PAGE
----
The Waterloo School Board unanimously approved the school district’s 2020-21 budget at its meeting Monday night.
The budget shows the district having $31,670,873 in revenue and $32,376,203 in expenditures this year, but Superintendent Brian Charron said he is far from certain about this year’s estimates given the uncertainty caused by the pandemic.
“I have very little confidence that it’s accurate,” he said. “There’s a lot of things that we’re guessing at. We have one (non-certified) union contract still to be negotiated. We have no idea what our substitute teacher expense is going to be.”
Overall, the budget calls for spending $705,330 more than estimated revenues, with the educational, operations and maintenance and debt services funds being in the red by $1,417,740, $778,320 and $73,982, respectively.
The district has been deficit spending in recent years to ensure it can maintain the same quality of education, knowing it has a surplus in its funds.
That is once again the case this year, especially considering the pandemic-related difficulties.
“At this point, it’s do what we have to to educate kids,” Charron said. “That means covering the cost associated with it, and we’re doing that to the best of our ability.”
The district’s ability is substantial.
After recording a budget surplus for last school year, Charron reported the educational fund has its highest starting balance since 2006.
The district’s total fund balance is the highest it has been in 14 years with the exception of two years it sold bonds and one year it got money from building the high school, per Charron.
That good start helps quiet concerns Charron said he has about state aid, which is frozen at last year’s levels because of the pandemic.
But Charron noted Illinois has not made promised payments to schools in the past.
“I have no idea what the state’s going to do with the state aid we’re supposed to get this year,” Charron said.
The other main topic the board discussed was the move to a blended learning plan that involves some students physically attending school starting Thursday.
The board formally unanimously OK’d that plan.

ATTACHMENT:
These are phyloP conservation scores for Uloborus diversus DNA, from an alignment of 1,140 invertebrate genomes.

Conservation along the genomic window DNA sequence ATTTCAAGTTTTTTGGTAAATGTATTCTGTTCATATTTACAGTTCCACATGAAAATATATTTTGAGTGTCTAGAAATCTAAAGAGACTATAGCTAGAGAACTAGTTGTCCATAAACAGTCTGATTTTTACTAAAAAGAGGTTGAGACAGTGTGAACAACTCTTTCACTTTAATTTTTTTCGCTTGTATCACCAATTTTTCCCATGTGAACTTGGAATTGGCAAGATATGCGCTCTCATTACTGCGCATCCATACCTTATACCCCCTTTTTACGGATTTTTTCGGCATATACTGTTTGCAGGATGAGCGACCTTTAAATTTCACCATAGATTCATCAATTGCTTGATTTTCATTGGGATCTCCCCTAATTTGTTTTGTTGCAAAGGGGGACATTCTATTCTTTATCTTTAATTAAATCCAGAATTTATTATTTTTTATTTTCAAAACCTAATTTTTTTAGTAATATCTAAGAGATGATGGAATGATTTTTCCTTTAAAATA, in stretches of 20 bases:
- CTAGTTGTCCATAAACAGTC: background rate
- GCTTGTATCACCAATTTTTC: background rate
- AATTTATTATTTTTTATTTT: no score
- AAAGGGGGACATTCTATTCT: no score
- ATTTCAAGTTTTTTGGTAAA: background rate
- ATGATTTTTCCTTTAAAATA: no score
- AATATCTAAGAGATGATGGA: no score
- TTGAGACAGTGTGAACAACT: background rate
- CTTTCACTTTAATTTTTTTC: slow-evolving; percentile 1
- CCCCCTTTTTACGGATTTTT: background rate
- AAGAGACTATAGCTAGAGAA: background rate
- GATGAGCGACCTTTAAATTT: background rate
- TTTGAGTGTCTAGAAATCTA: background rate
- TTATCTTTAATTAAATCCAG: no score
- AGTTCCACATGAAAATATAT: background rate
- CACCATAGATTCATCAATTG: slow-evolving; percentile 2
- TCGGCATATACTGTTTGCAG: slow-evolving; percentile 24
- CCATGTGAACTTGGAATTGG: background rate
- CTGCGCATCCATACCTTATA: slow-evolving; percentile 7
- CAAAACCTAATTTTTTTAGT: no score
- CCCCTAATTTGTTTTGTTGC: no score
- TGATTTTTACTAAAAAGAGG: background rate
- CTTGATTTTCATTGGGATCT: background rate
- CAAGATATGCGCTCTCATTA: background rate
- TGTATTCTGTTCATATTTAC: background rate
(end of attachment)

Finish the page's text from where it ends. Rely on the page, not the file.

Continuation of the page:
Currently, principals reported varying numbers of students who opted to attend school in-person versus remotely.
At Zahnow Elementary, about 93 percent of students have signed up for in-person instruction while 7 percent have chosen to remain fully remote.
Those numbers were approximately 90 percent versus 10 percent at Rogers Elementary and Gardner Elementary, 87 percent versus 13 percent at Waterloo Junior High School and 78 versus 22 percent at Waterloo High School.
With the majority of students attending school in-person, Charron emphasized that parents should know their children will still be learning from home at times.
“Parents should expect some very unfortunate situations where kids are not allowed at school,” Charron explained. “There are going to be times when your child starts exhibiting symptoms at school that are allergy-related symptoms that are no concern to you and your house, but we’re going to have no choice but to treat them like a COVID case.”
That child would be quarantined for two weeks or until the parents obtain a negative diagnosis or coronavirus test.
Charron also encouraged parents to familiarize themselves with Illinois Department of Public Health guidelines for schools because the Waterloo School District will be strictly adhering to those.
The district’s attorney and insurance company OK’d a return to in-person instruction only if the district followed the guidelines, which the hybrid model and shorter days facilitate.
“This remains the most difficult thing for anybody from teachers to administration,” Charron said of the decision to resume in-person learning. “There has never been a more difficult time to operate a school, and I know there has never been a more difficult time being a parent (or) being a board member.”
Although the district developed its plan with consultation from the health department and using data from other school districts, Charron said there are still concerns about safety.
“This remains a concern for me, and I say this so you know we are going to take this seriously,” he pledged.
Monroe County Health Department Administrator John Wagner, who attended the meeting, also clarified that an entire school or the whole district would need to be quarantined only if contact tracing could not determine how cases of COVID-19 were passed.
Wagner said that is unlikely to happen, and Charron said the district will do everything it can to prevent it.
“We feel like we’re going to be able to follow the guidelines and for the most part keep people safe,” Charron said. “I say ‘for the most part’ because there is no guarantee. There’s going to be spread. I do worry about that. I worry about vulnerable populations.”